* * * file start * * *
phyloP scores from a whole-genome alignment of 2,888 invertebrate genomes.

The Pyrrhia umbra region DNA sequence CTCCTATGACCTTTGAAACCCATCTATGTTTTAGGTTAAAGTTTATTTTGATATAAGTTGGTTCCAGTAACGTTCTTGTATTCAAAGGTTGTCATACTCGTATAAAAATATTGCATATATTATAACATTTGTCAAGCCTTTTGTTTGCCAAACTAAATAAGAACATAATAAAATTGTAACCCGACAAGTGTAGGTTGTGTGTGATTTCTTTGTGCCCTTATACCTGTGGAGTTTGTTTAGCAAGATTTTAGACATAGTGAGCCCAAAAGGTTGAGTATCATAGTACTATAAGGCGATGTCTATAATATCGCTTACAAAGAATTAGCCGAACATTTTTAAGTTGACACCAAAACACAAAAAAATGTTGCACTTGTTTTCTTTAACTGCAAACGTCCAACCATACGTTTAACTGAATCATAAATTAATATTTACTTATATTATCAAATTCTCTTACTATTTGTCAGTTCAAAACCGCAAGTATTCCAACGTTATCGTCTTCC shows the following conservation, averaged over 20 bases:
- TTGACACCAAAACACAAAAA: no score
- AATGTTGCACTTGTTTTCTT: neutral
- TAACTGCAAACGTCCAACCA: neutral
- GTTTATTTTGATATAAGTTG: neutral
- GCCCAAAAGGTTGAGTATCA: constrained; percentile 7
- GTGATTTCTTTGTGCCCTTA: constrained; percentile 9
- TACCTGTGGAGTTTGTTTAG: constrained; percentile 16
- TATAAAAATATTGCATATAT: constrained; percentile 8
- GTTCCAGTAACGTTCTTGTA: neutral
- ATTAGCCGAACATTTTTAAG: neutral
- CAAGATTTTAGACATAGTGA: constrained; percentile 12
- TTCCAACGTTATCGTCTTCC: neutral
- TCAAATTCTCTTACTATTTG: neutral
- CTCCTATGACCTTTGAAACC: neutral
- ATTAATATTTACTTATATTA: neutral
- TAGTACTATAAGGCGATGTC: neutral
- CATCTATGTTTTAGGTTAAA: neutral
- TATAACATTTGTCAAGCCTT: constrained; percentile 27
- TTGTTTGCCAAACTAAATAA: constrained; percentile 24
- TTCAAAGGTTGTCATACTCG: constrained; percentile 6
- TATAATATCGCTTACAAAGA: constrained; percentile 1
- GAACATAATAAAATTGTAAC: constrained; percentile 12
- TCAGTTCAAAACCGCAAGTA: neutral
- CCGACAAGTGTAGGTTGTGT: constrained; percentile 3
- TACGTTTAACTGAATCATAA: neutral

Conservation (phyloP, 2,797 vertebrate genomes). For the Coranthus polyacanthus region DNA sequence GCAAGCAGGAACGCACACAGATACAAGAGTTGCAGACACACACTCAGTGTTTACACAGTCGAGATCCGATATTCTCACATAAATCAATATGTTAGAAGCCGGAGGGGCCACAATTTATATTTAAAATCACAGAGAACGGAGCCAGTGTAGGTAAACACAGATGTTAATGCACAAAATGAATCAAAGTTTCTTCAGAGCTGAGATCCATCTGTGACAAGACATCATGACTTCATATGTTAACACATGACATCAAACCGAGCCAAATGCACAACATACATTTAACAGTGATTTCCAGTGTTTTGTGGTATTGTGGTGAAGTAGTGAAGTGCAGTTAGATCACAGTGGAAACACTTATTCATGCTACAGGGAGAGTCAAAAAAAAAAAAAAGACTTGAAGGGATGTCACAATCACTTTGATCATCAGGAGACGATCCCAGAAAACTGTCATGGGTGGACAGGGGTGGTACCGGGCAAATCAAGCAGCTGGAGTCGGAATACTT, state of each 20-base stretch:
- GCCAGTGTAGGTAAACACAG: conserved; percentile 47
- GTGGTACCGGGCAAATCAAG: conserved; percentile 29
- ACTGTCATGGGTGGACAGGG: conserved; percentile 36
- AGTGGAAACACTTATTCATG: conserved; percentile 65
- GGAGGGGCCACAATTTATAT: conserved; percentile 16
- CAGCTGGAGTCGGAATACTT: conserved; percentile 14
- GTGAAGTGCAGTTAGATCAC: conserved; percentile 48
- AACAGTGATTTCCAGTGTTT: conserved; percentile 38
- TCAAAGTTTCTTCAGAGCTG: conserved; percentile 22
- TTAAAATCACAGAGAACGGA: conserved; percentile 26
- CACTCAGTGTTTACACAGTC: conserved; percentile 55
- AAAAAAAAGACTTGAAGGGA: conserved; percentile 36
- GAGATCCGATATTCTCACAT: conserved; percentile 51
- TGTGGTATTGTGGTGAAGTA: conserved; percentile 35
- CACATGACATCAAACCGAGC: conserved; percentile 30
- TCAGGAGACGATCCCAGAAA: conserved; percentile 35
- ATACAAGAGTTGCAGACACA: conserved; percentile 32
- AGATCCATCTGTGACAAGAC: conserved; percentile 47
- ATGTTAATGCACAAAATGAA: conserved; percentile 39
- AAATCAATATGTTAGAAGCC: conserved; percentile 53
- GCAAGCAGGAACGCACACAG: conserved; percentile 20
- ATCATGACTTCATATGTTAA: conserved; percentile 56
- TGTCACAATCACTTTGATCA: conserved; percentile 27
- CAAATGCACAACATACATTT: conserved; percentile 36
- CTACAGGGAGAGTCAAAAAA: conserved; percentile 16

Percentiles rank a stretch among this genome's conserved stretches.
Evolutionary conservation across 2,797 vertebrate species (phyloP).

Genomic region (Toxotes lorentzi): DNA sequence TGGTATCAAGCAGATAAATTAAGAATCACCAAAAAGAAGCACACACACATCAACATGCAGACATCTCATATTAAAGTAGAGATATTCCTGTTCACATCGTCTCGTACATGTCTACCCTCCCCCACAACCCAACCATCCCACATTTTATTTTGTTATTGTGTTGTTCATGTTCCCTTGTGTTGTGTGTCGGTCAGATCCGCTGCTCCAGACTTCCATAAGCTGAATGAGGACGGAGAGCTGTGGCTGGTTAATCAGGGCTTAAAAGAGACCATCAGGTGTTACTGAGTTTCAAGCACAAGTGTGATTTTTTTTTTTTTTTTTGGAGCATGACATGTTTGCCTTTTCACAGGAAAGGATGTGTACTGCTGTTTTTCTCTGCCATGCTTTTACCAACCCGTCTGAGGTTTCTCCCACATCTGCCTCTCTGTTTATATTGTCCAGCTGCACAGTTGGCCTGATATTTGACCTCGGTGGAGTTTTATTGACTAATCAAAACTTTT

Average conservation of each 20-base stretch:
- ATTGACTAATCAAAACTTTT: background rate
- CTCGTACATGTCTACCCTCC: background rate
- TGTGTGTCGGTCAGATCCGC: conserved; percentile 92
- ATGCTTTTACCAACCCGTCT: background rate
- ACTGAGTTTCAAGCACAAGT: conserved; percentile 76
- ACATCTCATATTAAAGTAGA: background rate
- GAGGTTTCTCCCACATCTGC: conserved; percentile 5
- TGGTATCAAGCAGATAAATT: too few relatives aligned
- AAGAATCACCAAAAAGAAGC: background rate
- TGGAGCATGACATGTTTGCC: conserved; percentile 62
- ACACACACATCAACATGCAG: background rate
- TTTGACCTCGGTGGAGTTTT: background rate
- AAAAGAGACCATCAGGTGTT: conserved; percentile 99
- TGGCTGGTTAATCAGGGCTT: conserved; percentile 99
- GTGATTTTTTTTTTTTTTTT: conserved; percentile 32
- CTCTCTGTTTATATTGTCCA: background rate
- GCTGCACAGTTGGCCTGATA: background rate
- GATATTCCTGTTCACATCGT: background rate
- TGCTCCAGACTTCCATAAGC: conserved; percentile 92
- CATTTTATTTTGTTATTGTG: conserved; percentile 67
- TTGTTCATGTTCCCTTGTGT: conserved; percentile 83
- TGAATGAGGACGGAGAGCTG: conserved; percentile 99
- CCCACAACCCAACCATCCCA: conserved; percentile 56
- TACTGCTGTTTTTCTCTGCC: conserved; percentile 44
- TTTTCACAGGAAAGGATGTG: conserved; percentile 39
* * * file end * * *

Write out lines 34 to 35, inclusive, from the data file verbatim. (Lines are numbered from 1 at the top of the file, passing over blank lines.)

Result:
- CAGCTGGAGTCGGAATACTT: conserved; percentile 14
- GTGAAGTGCAGTTAGATCAC: conserved; percentile 48